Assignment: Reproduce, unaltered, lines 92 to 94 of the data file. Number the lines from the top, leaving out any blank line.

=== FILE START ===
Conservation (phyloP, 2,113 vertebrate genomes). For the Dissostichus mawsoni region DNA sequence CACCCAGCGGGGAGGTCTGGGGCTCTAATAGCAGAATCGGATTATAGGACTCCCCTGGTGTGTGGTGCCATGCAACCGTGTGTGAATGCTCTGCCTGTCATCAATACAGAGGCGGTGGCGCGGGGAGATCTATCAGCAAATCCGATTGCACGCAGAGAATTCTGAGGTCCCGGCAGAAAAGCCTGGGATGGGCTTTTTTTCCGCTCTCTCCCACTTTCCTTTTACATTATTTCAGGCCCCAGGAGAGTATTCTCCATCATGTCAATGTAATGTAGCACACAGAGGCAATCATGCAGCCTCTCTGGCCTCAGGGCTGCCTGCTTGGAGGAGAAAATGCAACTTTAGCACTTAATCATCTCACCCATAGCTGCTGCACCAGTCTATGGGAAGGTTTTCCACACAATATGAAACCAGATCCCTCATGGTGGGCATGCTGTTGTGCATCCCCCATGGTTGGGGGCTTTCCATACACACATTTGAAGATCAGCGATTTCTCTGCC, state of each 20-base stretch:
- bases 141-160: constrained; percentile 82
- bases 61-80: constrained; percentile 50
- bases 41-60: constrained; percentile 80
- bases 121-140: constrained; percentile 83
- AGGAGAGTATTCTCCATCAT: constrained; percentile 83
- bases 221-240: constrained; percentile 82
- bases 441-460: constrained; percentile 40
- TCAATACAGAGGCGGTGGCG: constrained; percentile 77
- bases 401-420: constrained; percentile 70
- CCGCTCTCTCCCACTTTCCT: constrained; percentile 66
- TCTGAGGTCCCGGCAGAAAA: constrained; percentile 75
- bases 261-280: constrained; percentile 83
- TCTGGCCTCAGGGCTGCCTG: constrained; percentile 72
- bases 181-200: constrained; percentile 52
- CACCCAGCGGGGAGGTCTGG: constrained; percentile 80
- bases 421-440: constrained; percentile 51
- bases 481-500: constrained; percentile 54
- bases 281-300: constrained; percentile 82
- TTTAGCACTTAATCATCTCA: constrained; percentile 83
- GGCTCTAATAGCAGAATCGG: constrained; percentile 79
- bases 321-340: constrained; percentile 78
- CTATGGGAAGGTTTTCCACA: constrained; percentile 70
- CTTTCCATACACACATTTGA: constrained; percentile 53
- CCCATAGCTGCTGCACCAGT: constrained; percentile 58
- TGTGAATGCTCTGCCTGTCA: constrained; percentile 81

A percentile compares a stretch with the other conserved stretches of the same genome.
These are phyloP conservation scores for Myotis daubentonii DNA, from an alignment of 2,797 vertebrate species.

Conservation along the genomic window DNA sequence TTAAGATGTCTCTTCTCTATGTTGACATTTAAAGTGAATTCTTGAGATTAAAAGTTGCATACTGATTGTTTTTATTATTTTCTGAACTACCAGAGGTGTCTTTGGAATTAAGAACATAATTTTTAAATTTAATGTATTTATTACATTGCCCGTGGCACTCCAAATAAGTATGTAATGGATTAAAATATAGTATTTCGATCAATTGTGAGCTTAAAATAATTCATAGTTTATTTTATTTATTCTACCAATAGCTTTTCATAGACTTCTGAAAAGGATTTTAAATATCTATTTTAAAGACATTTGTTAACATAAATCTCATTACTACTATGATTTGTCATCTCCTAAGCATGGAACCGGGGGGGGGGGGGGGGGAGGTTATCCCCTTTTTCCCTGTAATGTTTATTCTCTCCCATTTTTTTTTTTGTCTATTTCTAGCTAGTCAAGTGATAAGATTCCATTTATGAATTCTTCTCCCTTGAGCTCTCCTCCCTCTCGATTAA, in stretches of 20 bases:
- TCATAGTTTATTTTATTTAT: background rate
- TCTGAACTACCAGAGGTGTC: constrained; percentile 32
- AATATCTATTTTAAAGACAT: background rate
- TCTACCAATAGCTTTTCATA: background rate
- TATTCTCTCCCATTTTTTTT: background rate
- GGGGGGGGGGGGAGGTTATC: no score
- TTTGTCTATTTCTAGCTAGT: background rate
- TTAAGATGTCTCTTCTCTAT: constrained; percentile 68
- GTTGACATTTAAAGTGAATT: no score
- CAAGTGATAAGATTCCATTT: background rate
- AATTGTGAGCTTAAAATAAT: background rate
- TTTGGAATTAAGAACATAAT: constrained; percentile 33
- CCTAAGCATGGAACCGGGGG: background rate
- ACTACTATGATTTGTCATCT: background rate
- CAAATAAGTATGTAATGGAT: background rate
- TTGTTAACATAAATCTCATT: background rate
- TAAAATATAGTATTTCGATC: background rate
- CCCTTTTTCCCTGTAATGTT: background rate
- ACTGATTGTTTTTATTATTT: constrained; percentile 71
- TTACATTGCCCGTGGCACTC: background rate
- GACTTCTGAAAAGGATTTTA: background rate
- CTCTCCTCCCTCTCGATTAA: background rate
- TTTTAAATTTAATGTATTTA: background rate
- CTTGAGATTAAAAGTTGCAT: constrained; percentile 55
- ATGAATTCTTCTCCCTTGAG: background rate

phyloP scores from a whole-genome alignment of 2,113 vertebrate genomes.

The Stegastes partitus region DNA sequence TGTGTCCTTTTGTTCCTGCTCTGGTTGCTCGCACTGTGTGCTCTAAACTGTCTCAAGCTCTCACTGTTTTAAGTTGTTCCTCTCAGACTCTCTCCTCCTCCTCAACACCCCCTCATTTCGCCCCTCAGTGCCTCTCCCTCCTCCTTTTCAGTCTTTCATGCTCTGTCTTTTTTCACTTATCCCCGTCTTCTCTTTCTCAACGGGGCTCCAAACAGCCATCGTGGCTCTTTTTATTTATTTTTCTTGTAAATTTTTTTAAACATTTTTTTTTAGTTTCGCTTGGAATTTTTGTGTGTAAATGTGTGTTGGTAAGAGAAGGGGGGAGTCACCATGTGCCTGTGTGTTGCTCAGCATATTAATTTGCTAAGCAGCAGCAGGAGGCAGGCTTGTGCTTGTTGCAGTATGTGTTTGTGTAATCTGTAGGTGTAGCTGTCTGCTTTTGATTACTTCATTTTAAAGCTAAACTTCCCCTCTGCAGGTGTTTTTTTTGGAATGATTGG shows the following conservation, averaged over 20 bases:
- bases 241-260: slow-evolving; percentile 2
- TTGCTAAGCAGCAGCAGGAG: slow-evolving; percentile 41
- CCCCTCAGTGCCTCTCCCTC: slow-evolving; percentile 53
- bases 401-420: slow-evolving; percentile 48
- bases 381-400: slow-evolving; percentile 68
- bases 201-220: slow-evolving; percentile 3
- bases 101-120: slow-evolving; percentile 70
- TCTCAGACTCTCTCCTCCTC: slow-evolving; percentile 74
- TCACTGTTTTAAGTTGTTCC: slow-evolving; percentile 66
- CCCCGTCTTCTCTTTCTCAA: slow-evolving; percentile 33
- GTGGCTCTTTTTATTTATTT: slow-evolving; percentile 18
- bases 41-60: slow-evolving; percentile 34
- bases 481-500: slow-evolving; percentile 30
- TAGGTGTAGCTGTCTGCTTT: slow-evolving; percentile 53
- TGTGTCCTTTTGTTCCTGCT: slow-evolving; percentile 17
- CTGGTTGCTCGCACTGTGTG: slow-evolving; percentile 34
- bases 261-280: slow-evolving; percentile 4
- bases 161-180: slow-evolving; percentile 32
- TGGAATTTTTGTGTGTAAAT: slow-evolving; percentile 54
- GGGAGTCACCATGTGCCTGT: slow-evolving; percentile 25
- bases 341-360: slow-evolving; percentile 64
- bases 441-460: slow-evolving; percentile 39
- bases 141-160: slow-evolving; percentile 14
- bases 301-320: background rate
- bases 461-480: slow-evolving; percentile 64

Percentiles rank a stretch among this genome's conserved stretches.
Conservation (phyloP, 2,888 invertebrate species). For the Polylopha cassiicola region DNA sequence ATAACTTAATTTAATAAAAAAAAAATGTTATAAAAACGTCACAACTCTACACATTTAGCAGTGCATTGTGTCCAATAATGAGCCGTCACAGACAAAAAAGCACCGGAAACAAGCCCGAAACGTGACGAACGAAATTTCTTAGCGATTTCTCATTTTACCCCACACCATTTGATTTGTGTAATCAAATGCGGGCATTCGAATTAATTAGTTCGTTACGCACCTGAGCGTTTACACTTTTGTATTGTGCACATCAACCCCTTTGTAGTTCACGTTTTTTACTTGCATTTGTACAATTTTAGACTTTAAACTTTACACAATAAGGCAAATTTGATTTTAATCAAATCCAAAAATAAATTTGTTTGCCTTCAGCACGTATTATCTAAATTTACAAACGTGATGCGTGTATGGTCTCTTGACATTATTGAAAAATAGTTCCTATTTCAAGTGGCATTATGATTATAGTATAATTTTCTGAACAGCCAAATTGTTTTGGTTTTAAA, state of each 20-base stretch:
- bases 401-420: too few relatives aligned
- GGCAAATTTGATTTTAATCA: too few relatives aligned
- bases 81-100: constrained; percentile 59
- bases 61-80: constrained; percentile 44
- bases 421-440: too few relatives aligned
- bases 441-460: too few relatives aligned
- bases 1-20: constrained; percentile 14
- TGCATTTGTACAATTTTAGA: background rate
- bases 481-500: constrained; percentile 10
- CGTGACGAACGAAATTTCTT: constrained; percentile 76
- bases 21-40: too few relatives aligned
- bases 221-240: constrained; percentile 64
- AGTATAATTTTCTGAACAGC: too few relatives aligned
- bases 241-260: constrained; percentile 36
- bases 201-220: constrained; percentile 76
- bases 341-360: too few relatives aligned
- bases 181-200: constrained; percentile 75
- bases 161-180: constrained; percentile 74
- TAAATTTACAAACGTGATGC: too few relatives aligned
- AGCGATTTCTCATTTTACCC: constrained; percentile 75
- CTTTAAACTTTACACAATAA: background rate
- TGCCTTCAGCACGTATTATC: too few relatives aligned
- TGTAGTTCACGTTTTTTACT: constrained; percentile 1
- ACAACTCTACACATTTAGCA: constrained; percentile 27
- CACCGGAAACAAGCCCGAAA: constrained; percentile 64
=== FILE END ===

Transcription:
- bases 481-500: constrained; percentile 10
- CGTGACGAACGAAATTTCTT: constrained; percentile 76
- bases 21-40: too few relatives aligned